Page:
It's the oldest con trick in the world: Divert their attention to something outrageous. Then, while they're jumping and pointing and yelling, sneak the truly awful thing by their noses without their even noticing.
President George W. Bush's nomination of John Ashcroft as attorney general is outrageous, to be sure. The nominee blatantly distorted the record of a highly qualified African-American Missouri Supreme Court judge; led attempts to amend the Constitution and pass legislation banning abortion even in cases of rape and incest; blocked Dr. Henry Foster's confirmation as surgeon general, and almost blocked Dr. David Satcher's confirmation, because they weren't sufficiently anti-abortion; helped prevent a full Senate vote on the nomination of Asian-American Bill Lann Lee as assistant attorney general for civil rights because Lee was "soft" on affirmative action; introduced or sponsored seven attempts to amend the Constitution of the United States in pursuit of his right-wing agenda, including one amendment that would make it far easier to amend the Constitution in the future; and opposed a voluntary desegregation plan for St. Louis. Make no mistake: Ashcroft is among the most right-wing politicians in contemporary America.
Equally outrageous is W.'s plan to cut taxes by $1.6 trillion and reward most of the benefits of the cut to people who are in the top 5 percent of income earners. These are the very people whose incomes ballooned during the 1990s while middle-income earners saw almost no increase in pay and benefits, and while people in the bottom half had to work much longer hours in order to make ends meet.
But when the history of the early decades of the twenty-first century is written, neither W.'s nomination of John Ashcroft nor his giant tax giveaway to the rich will merit more than passing mention. Of much greater significance and far greater danger is W.'s decision to embark upon a massive military buildup, including a huge missiledefense shield. Future chroniclers will note that while many Americans stomped and yelled about Ashcroft and about W.'s tax plan, Prime Minister Richard Cheney snuck this big one by Americans' noses without so much as a passing glance.
Both Russia and China are nuclear powers. Russia retains thousands of long-range nuclear weapons. Yet it is a nation in disarray and its economy is contracting. Russian hard-liners are aghast at W.'s missile-shield plan, which they believe not only violates the bilateral Anti-Ballistic Missile Treaty but would, when completed, allow the United States to strike at Russia without fear of retaliation. They're urging President Vladimir Putin to strengthen Russia's ties with rogue states and with China, to counterbalance this new American threat.
Chinese hard-liners also worry about the shield, which they fear may embolden pro-independence forces in Taiwan and destabilize the entire region. China possesses about two dozen long-range nuclear missiles based in silos, but it has the economic power to escalate its arms buildup dramatically to include movable and more accurate missiles with multiple warheads. China may also be moved to supply missiles to the very rogue states that the shield was intended to defend against.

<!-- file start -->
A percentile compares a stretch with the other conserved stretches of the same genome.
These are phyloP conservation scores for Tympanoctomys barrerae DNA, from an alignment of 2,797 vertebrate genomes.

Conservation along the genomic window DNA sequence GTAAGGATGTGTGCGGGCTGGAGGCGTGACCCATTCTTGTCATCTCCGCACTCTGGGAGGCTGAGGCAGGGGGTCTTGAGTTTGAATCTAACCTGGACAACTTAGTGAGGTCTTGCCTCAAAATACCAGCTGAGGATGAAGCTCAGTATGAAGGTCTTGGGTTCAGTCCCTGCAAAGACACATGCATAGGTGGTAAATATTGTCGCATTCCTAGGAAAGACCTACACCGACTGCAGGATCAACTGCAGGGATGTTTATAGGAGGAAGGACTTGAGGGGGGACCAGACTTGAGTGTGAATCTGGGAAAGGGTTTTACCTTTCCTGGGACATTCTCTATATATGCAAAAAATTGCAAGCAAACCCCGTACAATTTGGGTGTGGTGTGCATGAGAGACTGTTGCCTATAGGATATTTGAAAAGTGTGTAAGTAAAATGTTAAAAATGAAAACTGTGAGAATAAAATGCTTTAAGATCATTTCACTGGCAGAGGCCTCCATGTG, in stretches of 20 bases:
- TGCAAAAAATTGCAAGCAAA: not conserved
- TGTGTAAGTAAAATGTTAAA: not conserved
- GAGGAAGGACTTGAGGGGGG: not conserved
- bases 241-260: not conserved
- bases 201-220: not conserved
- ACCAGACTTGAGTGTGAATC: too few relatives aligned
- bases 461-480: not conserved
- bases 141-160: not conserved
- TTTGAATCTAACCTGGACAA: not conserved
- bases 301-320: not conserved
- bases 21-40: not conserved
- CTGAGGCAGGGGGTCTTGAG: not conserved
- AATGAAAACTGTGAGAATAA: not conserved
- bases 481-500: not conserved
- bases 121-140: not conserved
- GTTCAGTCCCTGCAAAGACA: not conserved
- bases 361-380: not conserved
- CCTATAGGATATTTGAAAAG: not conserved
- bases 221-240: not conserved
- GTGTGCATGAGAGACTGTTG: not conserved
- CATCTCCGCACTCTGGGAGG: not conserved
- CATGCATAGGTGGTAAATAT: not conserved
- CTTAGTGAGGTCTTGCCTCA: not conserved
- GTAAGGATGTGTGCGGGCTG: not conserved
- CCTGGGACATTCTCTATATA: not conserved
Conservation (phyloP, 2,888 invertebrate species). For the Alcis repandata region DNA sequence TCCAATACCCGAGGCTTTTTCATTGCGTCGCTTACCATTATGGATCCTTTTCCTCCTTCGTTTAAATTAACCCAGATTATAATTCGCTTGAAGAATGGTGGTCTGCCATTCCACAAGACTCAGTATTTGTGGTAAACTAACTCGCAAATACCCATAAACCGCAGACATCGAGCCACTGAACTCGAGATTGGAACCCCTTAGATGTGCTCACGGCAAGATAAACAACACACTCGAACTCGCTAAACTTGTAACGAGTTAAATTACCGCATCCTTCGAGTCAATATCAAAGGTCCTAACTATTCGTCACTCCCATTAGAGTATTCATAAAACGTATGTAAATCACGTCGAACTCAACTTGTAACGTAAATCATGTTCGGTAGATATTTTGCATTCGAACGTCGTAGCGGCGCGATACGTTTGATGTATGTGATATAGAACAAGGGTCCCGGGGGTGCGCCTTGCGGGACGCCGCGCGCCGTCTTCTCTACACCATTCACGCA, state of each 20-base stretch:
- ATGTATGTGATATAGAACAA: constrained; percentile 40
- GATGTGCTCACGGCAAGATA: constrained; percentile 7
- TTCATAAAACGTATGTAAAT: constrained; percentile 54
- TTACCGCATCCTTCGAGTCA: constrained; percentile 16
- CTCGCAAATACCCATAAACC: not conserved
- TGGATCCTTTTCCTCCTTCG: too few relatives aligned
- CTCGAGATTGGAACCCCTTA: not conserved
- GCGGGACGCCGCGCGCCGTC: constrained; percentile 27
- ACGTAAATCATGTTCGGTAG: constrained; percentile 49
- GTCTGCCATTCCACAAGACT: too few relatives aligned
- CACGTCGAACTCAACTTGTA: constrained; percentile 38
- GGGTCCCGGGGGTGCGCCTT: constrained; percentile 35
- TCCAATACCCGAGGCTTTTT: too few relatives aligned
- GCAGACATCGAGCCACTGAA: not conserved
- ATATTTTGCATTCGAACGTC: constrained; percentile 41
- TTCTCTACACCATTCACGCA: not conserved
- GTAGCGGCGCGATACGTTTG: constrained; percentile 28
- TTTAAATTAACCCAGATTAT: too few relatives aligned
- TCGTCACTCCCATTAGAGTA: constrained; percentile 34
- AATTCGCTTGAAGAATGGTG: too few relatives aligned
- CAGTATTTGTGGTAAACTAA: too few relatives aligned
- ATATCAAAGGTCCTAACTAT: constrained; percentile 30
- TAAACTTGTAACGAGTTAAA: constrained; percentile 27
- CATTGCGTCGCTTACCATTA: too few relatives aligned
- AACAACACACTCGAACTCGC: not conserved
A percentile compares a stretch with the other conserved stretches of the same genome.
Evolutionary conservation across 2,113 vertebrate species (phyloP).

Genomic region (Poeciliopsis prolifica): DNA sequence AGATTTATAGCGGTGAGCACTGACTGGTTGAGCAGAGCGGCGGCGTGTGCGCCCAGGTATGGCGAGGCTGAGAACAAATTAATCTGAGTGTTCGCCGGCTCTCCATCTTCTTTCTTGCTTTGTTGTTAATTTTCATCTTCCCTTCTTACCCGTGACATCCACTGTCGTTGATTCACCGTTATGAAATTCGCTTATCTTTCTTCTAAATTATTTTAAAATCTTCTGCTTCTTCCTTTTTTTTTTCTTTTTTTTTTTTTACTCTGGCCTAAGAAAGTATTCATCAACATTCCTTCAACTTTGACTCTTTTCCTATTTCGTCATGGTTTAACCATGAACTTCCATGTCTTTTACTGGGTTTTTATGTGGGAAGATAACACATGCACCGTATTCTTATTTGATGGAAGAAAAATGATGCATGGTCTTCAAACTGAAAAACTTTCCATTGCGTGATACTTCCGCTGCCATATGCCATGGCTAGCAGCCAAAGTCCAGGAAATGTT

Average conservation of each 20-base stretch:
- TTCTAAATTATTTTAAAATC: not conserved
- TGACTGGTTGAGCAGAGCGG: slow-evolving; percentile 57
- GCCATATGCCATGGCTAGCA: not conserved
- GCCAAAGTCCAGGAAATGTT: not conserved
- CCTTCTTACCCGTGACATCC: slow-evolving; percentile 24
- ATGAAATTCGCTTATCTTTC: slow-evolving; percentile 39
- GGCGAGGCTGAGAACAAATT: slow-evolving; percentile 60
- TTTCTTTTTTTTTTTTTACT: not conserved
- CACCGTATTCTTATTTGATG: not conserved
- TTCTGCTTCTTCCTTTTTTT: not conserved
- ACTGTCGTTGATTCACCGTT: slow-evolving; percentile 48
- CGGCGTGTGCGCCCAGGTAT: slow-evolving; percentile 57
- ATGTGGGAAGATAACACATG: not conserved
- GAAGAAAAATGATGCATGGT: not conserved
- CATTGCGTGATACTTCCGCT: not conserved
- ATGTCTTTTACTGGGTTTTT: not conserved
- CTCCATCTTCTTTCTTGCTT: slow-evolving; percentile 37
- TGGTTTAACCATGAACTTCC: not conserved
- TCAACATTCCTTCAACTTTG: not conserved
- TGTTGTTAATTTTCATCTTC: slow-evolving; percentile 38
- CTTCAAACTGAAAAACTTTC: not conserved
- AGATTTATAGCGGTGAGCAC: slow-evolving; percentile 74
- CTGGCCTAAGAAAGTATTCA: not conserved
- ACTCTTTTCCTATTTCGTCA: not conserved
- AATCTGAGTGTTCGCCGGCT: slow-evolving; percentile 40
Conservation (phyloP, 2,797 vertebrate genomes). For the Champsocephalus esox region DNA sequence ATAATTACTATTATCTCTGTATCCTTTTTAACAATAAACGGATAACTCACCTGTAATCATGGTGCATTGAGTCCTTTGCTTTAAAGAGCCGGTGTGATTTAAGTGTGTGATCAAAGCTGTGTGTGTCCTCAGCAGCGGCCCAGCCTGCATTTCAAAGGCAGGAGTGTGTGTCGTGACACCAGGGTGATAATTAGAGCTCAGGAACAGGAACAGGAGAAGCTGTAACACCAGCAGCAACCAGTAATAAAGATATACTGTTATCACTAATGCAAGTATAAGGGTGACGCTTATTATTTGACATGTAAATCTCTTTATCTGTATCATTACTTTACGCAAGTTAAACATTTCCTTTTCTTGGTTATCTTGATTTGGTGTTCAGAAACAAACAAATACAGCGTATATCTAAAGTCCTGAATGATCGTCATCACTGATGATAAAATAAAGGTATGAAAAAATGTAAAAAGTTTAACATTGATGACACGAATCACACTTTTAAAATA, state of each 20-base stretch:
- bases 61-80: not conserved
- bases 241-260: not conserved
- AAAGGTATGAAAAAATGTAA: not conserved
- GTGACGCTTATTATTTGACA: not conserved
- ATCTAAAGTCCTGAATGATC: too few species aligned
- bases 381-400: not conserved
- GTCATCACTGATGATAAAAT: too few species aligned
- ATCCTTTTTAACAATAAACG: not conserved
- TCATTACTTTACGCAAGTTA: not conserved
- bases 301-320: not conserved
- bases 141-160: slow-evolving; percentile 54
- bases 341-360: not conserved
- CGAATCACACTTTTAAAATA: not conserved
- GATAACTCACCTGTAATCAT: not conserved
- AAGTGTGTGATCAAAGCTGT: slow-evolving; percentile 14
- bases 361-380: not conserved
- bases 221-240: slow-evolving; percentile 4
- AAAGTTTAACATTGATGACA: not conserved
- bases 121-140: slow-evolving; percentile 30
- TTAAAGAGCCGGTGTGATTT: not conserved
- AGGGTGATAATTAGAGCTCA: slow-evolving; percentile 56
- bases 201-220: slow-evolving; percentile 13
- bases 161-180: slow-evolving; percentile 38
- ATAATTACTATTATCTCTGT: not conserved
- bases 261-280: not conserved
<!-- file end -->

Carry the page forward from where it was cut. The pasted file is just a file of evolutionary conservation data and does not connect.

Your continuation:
W.'s emerging approach to foreign relations is not so much a foreign policy as it is an America-first policy. The defense shield is one feature of the new insularity. Defense Secretary Donald Rumsfeld and Secretary of State Colin Powell vow to avoid foreign peacekeeping efforts unless this nation's interest is directly at stake. W. calls for "energy independence" that will allow drilling on Alaska's north slope and probing for natural gas on public lands. Foreign aid will be slashed. The United States will pull out of the International Criminal Court. And all the while, tens of billions of dollars a year will be poured into military hardware and software in the largest buildup since President Ronald Reagan squared off against the Evil Empire.
Worried about Ashcroft and tax breaks for the rich? At least the Departments of Justice and the Treasury are carefully monitored by Congress. With half the seats on the Senate oversight committees, Democrats will watch Ashcroft's every move and fight regressive tax policies.
But America's foreign and defense policies are considered largely within the discretion of the executive branch. Congressional oversight has never been particularly effective. Presidents no longer even have to declare war. Assertions by top State and Defense Department officials cannot be readily checked. Much information is classified. The public is not especially interested.
Expect even less accountability this time around. Colin Powell, Donald Rumsfeld, and Vice President Dick Cheney are considered seasoned veterans. Who will be willing to take on this formidable troika? Yet they're also Cold Warriors--and not a diplomat among them. Rumsfeld was a founding member of the Committee on the Present Danger, which effectively undermined President Jimmy Carter's arms control policies. He was the first major advocate of the MX missile, and he was a moving force behind the Republican right's Commission to Assess the Ballistic Missile Threat to the United States, which rejected the CIA's more moderate 1995 estimate of the ABM threat.
America is about to begin a Frigid War, at our peril. It's happening under our noses, while we look in the other direction.
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